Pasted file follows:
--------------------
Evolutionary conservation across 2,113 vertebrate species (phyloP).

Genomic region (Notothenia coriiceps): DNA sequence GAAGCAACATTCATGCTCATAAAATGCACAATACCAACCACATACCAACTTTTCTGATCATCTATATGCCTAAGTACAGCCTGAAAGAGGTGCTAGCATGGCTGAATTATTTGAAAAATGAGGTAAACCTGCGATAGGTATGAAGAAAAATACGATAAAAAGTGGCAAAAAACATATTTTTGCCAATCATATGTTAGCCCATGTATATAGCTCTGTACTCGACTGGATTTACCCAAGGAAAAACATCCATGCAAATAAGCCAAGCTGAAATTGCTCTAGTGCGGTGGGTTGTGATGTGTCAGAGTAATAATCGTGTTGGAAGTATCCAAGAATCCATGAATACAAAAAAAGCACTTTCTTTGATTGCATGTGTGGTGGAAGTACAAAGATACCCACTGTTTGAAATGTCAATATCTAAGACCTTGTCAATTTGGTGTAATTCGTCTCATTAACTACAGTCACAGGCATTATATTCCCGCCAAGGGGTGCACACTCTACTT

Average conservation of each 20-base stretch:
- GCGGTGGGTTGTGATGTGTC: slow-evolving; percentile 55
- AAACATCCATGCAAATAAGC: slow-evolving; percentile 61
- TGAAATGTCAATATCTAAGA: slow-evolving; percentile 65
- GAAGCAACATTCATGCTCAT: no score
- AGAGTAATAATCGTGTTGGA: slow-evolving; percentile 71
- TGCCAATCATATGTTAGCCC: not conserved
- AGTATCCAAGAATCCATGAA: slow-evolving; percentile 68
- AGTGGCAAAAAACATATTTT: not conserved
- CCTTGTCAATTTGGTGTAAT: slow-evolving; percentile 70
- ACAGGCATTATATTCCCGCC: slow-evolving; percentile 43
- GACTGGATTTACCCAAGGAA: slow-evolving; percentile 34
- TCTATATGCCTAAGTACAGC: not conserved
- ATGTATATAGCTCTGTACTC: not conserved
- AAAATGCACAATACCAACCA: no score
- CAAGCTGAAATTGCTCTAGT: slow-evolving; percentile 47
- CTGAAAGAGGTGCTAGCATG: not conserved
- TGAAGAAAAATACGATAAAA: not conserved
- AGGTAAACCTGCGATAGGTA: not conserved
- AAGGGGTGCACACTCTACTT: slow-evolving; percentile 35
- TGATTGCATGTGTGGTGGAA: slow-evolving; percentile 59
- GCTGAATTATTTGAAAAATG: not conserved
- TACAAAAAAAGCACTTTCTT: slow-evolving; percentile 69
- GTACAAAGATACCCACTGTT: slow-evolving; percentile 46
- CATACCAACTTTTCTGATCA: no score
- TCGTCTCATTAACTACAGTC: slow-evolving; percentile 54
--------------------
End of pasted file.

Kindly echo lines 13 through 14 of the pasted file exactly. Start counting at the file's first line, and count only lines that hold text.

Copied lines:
- ACAGGCATTATATTCCCGCC: slow-evolving; percentile 43
- GACTGGATTTACCCAAGGAA: slow-evolving; percentile 34